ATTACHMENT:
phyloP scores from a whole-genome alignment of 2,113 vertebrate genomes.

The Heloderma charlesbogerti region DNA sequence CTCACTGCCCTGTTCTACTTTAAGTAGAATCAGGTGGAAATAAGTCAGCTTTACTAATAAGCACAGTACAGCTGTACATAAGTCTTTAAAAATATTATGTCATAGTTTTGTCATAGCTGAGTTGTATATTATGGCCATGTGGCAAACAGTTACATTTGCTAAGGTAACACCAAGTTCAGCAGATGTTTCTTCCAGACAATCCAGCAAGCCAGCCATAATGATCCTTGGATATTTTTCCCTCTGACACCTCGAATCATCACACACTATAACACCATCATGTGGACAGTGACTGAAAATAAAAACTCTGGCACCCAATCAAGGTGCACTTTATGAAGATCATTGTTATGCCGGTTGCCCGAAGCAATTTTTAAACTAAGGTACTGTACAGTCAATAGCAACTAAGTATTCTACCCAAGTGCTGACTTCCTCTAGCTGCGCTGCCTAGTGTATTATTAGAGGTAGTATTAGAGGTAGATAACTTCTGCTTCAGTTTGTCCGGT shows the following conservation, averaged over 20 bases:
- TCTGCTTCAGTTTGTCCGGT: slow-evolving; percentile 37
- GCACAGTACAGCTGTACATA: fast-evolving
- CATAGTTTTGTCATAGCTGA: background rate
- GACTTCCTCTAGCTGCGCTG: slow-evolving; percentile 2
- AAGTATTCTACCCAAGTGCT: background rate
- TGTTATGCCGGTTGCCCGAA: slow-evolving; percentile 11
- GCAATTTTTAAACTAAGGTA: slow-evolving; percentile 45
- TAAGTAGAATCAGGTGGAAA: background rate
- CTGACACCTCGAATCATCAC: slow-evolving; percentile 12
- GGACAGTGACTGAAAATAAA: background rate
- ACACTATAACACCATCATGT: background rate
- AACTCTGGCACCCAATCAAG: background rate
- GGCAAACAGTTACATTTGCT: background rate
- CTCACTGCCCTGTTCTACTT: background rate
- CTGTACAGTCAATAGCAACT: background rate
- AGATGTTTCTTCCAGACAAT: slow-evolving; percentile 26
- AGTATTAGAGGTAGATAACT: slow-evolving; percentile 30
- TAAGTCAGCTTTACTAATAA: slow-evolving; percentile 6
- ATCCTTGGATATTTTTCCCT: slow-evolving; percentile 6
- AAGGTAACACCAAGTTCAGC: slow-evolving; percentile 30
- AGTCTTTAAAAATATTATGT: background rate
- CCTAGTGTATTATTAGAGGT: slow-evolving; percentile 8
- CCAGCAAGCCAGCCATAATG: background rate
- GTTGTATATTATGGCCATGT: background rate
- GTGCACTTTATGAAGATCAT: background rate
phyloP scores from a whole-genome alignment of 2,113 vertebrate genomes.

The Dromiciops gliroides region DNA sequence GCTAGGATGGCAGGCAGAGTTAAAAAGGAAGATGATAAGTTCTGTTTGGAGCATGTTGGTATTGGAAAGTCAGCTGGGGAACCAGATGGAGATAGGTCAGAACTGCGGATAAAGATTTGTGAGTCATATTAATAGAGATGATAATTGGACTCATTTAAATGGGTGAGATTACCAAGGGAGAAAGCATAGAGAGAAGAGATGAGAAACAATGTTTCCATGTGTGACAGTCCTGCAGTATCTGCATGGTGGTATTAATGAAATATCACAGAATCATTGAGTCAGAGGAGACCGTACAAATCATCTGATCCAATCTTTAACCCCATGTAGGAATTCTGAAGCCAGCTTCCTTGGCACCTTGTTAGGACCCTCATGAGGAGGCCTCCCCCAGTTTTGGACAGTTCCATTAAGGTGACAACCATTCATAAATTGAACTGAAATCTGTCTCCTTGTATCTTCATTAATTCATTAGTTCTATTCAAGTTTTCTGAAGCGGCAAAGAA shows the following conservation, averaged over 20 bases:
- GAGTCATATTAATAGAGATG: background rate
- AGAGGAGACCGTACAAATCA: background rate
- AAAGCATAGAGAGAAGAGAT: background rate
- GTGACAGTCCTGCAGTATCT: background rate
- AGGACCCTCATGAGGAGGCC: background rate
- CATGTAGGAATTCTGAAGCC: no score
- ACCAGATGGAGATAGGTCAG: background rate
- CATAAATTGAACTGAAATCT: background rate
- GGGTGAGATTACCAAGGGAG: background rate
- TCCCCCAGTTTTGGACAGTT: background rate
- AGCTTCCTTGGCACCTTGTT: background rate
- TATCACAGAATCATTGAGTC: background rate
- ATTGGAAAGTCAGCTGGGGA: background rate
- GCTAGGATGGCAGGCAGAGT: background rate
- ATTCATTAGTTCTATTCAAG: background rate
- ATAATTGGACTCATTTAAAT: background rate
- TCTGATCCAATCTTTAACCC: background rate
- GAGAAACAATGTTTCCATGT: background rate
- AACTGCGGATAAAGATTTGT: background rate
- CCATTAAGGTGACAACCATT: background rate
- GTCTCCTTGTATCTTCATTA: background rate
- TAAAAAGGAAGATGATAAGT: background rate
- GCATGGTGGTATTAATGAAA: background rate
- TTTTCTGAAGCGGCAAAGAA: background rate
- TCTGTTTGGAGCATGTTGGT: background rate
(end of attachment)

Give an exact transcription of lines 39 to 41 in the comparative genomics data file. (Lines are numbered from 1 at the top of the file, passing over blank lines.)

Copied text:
- TCCCCCAGTTTTGGACAGTT: background rate
- AGCTTCCTTGGCACCTTGTT: background rate
- TATCACAGAATCATTGAGTC: background rate